On Monday the Treasury announced the new rates for the I Bonds and EE Bonds. I did a thread about this in the discussion forum on Monday. Since the rates are so low, I wasn't going to do a blog post. However, several readers have asked about them, so I thought it would be a good idea for a short blog post.
In short, the rates are disappointing. When the Treasury slashed the yearly purchase limits of I Bonds and EE Bonds in 2008, I was hoping that would allow them to be a little more generous in the yields. However, that has not been the case.
For the I Bonds, the fixed rate fell from 0.20% to 0.00%. Yes, that's zero percent. So if you buy I bonds now and until May 2011, the fixed rate of the I Bond will be zero percent for the life of the bond.
The total rate combines the fixed rate with the inflation component. We had already knew the inflation component due to September's CPI. It's 0.74%. So the combined yield is 0.74%. This will be the yield for any new I Bonds purchased until May 2011. The yield will last for 6 months from the month it was purchased. It will then change every 6 months based on the new CPI numbers.
For your old I Bonds, I'm afraid this new inflation component isn't good news. If you keep your I Bonds, you'll have a six month period with this inflation component added to your fixed rate. That six month period will start based on the anniversary date of your I bond purchase.
With the rates so low, are I Bonds a good deal compared to CDs?
I think the old I Bonds are still a good deal. Those that have fixed rates of 3.00% or higher are definitely good deals in my opinion. I wished I had purchased more I Bonds back before 2001 when the fixed rate was as high as 3.60% and the annual purchase limit was $60,000 (It's now $10,000).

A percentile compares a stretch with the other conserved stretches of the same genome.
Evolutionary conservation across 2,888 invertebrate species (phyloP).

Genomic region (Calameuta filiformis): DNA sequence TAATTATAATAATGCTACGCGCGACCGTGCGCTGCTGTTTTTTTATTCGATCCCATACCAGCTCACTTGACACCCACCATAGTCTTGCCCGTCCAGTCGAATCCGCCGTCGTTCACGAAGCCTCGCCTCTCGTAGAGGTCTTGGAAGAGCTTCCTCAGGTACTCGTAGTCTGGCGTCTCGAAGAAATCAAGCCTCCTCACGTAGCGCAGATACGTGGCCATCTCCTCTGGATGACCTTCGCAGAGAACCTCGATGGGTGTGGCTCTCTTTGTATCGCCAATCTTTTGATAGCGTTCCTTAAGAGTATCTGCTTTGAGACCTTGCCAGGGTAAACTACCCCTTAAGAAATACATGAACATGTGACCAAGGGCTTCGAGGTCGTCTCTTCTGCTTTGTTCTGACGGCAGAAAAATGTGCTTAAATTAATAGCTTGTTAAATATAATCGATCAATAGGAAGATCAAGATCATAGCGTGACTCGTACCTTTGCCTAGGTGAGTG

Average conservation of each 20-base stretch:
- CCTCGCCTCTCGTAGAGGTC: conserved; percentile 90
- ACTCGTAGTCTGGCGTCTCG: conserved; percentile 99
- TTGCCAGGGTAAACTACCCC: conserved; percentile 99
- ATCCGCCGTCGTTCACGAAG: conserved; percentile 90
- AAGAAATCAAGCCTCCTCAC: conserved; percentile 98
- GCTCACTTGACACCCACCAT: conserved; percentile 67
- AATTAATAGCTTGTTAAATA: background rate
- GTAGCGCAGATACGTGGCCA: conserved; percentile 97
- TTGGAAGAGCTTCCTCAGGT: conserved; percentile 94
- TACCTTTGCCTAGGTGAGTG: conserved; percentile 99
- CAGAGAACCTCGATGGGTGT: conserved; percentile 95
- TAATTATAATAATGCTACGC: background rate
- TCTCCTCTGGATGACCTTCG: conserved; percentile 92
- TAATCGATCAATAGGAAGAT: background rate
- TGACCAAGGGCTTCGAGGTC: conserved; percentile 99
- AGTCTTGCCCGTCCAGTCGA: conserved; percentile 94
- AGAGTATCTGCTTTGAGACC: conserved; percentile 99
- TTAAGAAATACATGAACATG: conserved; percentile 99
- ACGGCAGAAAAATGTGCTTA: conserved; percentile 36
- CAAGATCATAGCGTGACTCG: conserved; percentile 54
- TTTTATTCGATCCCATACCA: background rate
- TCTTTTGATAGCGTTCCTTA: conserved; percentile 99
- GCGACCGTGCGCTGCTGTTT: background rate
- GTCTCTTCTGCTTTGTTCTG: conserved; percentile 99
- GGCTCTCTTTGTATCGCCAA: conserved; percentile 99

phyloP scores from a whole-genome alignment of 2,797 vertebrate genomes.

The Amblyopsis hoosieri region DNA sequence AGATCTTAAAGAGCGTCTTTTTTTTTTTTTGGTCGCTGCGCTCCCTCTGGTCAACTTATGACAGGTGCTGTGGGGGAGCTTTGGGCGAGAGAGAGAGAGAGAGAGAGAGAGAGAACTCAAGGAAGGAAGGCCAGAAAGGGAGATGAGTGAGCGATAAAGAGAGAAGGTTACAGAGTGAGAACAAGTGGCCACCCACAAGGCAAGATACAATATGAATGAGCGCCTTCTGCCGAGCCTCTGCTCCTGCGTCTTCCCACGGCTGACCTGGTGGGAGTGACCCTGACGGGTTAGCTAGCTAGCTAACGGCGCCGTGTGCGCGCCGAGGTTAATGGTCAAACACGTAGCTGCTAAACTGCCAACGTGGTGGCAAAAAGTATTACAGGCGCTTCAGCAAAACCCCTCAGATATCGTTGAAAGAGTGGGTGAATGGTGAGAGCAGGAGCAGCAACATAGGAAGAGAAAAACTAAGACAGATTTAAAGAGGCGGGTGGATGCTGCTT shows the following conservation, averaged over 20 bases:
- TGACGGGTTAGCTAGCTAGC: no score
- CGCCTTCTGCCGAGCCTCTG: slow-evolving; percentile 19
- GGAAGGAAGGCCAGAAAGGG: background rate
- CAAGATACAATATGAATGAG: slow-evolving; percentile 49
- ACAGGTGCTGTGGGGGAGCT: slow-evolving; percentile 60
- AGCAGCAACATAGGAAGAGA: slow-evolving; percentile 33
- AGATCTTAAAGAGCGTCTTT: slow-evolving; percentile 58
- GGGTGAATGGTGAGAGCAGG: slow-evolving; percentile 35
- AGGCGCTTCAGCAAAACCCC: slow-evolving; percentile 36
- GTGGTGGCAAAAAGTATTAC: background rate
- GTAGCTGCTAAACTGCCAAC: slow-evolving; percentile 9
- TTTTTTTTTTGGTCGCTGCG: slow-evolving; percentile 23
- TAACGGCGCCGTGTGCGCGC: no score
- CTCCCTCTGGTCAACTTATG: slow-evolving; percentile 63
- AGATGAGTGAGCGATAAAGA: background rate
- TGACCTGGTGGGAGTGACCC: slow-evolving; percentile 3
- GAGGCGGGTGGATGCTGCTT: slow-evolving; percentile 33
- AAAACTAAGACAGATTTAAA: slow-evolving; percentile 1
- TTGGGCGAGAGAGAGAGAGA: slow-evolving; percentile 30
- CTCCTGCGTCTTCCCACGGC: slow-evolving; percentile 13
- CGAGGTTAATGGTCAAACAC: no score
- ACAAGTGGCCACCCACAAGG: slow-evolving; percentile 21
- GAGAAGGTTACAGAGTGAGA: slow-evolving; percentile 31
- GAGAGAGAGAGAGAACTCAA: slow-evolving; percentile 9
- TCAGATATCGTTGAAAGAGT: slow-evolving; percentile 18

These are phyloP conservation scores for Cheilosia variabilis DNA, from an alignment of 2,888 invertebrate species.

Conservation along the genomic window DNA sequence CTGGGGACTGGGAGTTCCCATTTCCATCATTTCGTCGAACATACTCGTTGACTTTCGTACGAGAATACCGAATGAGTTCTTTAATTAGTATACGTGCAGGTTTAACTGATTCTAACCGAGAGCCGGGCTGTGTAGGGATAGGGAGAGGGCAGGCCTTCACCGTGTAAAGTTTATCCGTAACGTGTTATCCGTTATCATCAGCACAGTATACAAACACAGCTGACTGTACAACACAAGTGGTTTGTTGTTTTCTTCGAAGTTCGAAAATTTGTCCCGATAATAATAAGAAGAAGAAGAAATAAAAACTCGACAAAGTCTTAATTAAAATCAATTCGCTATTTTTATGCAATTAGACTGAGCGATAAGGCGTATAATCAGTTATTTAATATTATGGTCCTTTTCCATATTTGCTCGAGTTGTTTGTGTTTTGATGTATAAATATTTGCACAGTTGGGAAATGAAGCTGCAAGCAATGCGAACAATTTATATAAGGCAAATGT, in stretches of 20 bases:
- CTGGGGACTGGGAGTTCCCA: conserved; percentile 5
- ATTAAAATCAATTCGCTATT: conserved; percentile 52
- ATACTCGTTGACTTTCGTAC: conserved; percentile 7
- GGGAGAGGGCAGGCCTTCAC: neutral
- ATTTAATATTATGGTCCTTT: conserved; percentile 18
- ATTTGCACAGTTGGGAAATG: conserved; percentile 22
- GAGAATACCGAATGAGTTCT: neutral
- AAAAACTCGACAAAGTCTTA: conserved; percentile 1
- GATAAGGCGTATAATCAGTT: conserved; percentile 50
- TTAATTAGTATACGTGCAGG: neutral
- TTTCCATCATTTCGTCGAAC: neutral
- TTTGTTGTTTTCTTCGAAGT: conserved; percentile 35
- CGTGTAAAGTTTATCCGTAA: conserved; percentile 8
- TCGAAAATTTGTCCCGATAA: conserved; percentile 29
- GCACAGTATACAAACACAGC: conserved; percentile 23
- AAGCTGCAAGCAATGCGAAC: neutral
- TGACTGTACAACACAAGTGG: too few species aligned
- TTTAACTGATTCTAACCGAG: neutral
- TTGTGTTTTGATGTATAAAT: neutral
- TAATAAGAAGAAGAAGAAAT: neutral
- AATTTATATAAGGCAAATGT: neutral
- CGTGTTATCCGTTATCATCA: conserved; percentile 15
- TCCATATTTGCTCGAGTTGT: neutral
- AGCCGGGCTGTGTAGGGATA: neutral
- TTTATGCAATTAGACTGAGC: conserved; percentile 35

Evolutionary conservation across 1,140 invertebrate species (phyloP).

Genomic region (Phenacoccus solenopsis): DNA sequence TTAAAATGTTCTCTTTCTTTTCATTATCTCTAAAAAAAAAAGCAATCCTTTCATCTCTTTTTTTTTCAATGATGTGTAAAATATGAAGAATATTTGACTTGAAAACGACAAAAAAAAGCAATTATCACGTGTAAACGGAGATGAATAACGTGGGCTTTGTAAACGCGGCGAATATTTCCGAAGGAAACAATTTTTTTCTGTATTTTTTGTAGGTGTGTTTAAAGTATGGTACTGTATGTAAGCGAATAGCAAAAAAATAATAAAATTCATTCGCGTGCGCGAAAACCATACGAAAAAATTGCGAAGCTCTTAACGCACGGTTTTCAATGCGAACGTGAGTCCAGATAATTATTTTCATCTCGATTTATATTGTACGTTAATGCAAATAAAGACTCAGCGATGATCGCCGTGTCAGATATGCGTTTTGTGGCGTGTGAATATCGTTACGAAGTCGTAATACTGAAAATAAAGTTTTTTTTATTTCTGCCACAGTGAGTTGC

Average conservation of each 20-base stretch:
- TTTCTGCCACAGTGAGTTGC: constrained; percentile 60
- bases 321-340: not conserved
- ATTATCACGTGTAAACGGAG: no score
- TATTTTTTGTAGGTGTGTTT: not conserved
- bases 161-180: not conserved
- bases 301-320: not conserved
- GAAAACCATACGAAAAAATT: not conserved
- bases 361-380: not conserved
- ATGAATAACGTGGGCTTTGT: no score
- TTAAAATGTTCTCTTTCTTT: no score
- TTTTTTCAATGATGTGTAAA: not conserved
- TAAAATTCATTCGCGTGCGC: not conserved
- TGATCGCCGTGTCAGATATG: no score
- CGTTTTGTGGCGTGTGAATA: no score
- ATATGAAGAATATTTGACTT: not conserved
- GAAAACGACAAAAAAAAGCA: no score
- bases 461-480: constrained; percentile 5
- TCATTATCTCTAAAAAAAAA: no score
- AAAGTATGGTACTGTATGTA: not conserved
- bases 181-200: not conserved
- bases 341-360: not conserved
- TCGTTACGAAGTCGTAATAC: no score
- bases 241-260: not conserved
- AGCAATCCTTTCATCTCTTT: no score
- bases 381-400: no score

For new I Bonds, it's hard to like them with a zero percent fixed rate. If inflation does become severe and is reflected by the CPI, the inflation component of the I Bond could make today's new I Bonds into good deals. The I Bonds have some nice features such as being exempt from state income tax. Also, federal tax can be deferred until the bond is redeemed.
The Treasury also announced a new rate on Monday for EE Bonds. The fixed rate is now 0.60%. Unlike the I Bond, the EE Bond interest will remain at this rate for at least 20 years. As you can see in this Savings Bond Advisor post, this 0.60% is the lowest that the fixed rate has ever been.
One nice feature that the EE Bond has that the I Bond doesn't have is that its value is guaranteed to double at 20 years. Here is what is stated by the Treasury Direct:
They are purchased for 50% of their face value (for example, a $100 EE bond costs $50). This means that they take longer to mature than electronic bonds, as their value is based on interest rates. They are guaranteed to reach face value in 20 years.
A doubling of the value in 20 years is equal to an annual yield of about 3.50%. That's a nice guarantee, but 20 years is a very long time, and if you redeem anytime before 20 years, you'll only get 0.60% annual return for the entire time you held the EE Bond.